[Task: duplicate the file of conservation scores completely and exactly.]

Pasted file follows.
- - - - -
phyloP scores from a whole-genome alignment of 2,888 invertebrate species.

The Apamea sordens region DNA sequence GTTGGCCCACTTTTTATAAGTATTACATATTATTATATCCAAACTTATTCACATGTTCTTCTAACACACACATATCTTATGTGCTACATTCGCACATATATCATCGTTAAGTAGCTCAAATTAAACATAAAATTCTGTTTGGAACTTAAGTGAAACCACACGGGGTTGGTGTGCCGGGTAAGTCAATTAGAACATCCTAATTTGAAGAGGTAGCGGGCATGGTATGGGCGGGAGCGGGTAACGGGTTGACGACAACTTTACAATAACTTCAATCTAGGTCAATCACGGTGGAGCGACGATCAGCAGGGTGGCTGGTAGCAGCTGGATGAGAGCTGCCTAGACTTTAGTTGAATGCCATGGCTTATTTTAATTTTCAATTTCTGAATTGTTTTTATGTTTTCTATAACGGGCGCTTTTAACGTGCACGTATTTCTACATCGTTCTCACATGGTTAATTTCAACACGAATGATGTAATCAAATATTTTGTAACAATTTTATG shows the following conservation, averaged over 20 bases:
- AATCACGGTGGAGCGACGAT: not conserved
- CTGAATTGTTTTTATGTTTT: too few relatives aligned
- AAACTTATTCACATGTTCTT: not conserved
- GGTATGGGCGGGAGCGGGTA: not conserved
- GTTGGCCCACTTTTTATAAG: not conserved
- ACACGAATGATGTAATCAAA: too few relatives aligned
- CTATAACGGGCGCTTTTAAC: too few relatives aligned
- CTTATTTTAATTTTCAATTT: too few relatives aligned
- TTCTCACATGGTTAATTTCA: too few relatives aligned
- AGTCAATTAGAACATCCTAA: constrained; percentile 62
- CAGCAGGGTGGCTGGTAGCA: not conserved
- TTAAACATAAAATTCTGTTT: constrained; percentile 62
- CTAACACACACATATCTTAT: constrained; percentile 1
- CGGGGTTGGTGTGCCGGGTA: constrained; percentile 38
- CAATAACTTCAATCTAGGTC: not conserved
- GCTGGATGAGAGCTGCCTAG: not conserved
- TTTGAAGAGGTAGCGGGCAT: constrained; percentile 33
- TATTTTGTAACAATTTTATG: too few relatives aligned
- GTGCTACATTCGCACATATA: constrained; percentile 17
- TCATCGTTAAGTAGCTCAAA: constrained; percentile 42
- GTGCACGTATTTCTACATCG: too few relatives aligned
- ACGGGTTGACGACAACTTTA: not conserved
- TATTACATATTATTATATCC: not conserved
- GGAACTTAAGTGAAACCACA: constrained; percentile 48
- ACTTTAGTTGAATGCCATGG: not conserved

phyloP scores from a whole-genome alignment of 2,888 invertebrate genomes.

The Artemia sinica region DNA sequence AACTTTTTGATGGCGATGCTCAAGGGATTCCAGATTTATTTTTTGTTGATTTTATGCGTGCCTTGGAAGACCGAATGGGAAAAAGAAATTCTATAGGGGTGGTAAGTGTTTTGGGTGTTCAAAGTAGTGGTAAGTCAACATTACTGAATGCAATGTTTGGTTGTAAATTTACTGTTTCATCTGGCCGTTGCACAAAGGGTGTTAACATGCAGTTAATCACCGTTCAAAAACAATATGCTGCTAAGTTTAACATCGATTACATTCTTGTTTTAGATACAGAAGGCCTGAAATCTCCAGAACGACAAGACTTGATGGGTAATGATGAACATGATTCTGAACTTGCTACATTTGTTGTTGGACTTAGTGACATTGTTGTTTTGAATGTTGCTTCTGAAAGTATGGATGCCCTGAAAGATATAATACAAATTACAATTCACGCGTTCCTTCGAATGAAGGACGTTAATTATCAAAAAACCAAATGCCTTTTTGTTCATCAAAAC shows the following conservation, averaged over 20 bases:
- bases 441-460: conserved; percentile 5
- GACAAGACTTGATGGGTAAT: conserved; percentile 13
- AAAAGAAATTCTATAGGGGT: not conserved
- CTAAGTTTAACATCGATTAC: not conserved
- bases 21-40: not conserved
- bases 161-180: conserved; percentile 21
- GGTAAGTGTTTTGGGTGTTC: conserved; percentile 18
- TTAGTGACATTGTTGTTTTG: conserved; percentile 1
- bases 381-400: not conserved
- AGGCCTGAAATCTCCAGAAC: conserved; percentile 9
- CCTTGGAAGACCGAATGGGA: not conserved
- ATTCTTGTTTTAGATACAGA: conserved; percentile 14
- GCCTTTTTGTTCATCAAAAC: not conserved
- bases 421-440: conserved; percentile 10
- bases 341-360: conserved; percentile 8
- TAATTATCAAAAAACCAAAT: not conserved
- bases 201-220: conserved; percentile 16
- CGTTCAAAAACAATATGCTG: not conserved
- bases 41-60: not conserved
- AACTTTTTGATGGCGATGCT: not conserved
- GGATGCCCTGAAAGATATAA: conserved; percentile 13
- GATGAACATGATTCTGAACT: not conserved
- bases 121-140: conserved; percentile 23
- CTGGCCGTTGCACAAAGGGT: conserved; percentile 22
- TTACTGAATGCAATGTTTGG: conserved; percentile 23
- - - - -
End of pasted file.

phyloP scores from a whole-genome alignment of 2,888 invertebrate species.

The Apamea sordens region DNA sequence GTTGGCCCACTTTTTATAAGTATTACATATTATTATATCCAAACTTATTCACATGTTCTTCTAACACACACATATCTTATGTGCTACATTCGCACATATATCATCGTTAAGTAGCTCAAATTAAACATAAAATTCTGTTTGGAACTTAAGTGAAACCACACGGGGTTGGTGTGCCGGGTAAGTCAATTAGAACATCCTAATTTGAAGAGGTAGCGGGCATGGTATGGGCGGGAGCGGGTAACGGGTTGACGACAACTTTACAATAACTTCAATCTAGGTCAATCACGGTGGAGCGACGATCAGCAGGGTGGCTGGTAGCAGCTGGATGAGAGCTGCCTAGACTTTAGTTGAATGCCATGGCTTATTTTAATTTTCAATTTCTGAATTGTTTTTATGTTTTCTATAACGGGCGCTTTTAACGTGCACGTATTTCTACATCGTTCTCACATGGTTAATTTCAACACGAATGATGTAATCAAATATTTTGTAACAATTTTATG shows the following conservation, averaged over 20 bases:
- AATCACGGTGGAGCGACGAT: not conserved
- CTGAATTGTTTTTATGTTTT: too few relatives aligned
- AAACTTATTCACATGTTCTT: not conserved
- GGTATGGGCGGGAGCGGGTA: not conserved
- GTTGGCCCACTTTTTATAAG: not conserved
- ACACGAATGATGTAATCAAA: too few relatives aligned
- CTATAACGGGCGCTTTTAAC: too few relatives aligned
- CTTATTTTAATTTTCAATTT: too few relatives aligned
- TTCTCACATGGTTAATTTCA: too few relatives aligned
- AGTCAATTAGAACATCCTAA: constrained; percentile 62
- CAGCAGGGTGGCTGGTAGCA: not conserved
- TTAAACATAAAATTCTGTTT: constrained; percentile 62
- CTAACACACACATATCTTAT: constrained; percentile 1
- CGGGGTTGGTGTGCCGGGTA: constrained; percentile 38
- CAATAACTTCAATCTAGGTC: not conserved
- GCTGGATGAGAGCTGCCTAG: not conserved
- TTTGAAGAGGTAGCGGGCAT: constrained; percentile 33
- TATTTTGTAACAATTTTATG: too few relatives aligned
- GTGCTACATTCGCACATATA: constrained; percentile 17
- TCATCGTTAAGTAGCTCAAA: constrained; percentile 42
- GTGCACGTATTTCTACATCG: too few relatives aligned
- ACGGGTTGACGACAACTTTA: not conserved
- TATTACATATTATTATATCC: not conserved
- GGAACTTAAGTGAAACCACA: constrained; percentile 48
- ACTTTAGTTGAATGCCATGG: not conserved

phyloP scores from a whole-genome alignment of 2,888 invertebrate genomes.

The Artemia sinica region DNA sequence AACTTTTTGATGGCGATGCTCAAGGGATTCCAGATTTATTTTTTGTTGATTTTATGCGTGCCTTGGAAGACCGAATGGGAAAAAGAAATTCTATAGGGGTGGTAAGTGTTTTGGGTGTTCAAAGTAGTGGTAAGTCAACATTACTGAATGCAATGTTTGGTTGTAAATTTACTGTTTCATCTGGCCGTTGCACAAAGGGTGTTAACATGCAGTTAATCACCGTTCAAAAACAATATGCTGCTAAGTTTAACATCGATTACATTCTTGTTTTAGATACAGAAGGCCTGAAATCTCCAGAACGACAAGACTTGATGGGTAATGATGAACATGATTCTGAACTTGCTACATTTGTTGTTGGACTTAGTGACATTGTTGTTTTGAATGTTGCTTCTGAAAGTATGGATGCCCTGAAAGATATAATACAAATTACAATTCACGCGTTCCTTCGAATGAAGGACGTTAATTATCAAAAAACCAAATGCCTTTTTGTTCATCAAAAC shows the following conservation, averaged over 20 bases:
- bases 441-460: conserved; percentile 5
- GACAAGACTTGATGGGTAAT: conserved; percentile 13
- AAAAGAAATTCTATAGGGGT: not conserved
- CTAAGTTTAACATCGATTAC: not conserved
- bases 21-40: not conserved
- bases 161-180: conserved; percentile 21
- GGTAAGTGTTTTGGGTGTTC: conserved; percentile 18
- TTAGTGACATTGTTGTTTTG: conserved; percentile 1
- bases 381-400: not conserved
- AGGCCTGAAATCTCCAGAAC: conserved; percentile 9
- CCTTGGAAGACCGAATGGGA: not conserved
- ATTCTTGTTTTAGATACAGA: conserved; percentile 14
- GCCTTTTTGTTCATCAAAAC: not conserved
- bases 421-440: conserved; percentile 10
- bases 341-360: conserved; percentile 8
- TAATTATCAAAAAACCAAAT: not conserved
- bases 201-220: conserved; percentile 16
- CGTTCAAAAACAATATGCTG: not conserved
- bases 41-60: not conserved
- AACTTTTTGATGGCGATGCT: not conserved
- GGATGCCCTGAAAGATATAA: conserved; percentile 13
- GATGAACATGATTCTGAACT: not conserved
- bases 121-140: conserved; percentile 23
- CTGGCCGTTGCACAAAGGGT: conserved; percentile 22
- TTACTGAATGCAATGTTTGG: conserved; percentile 23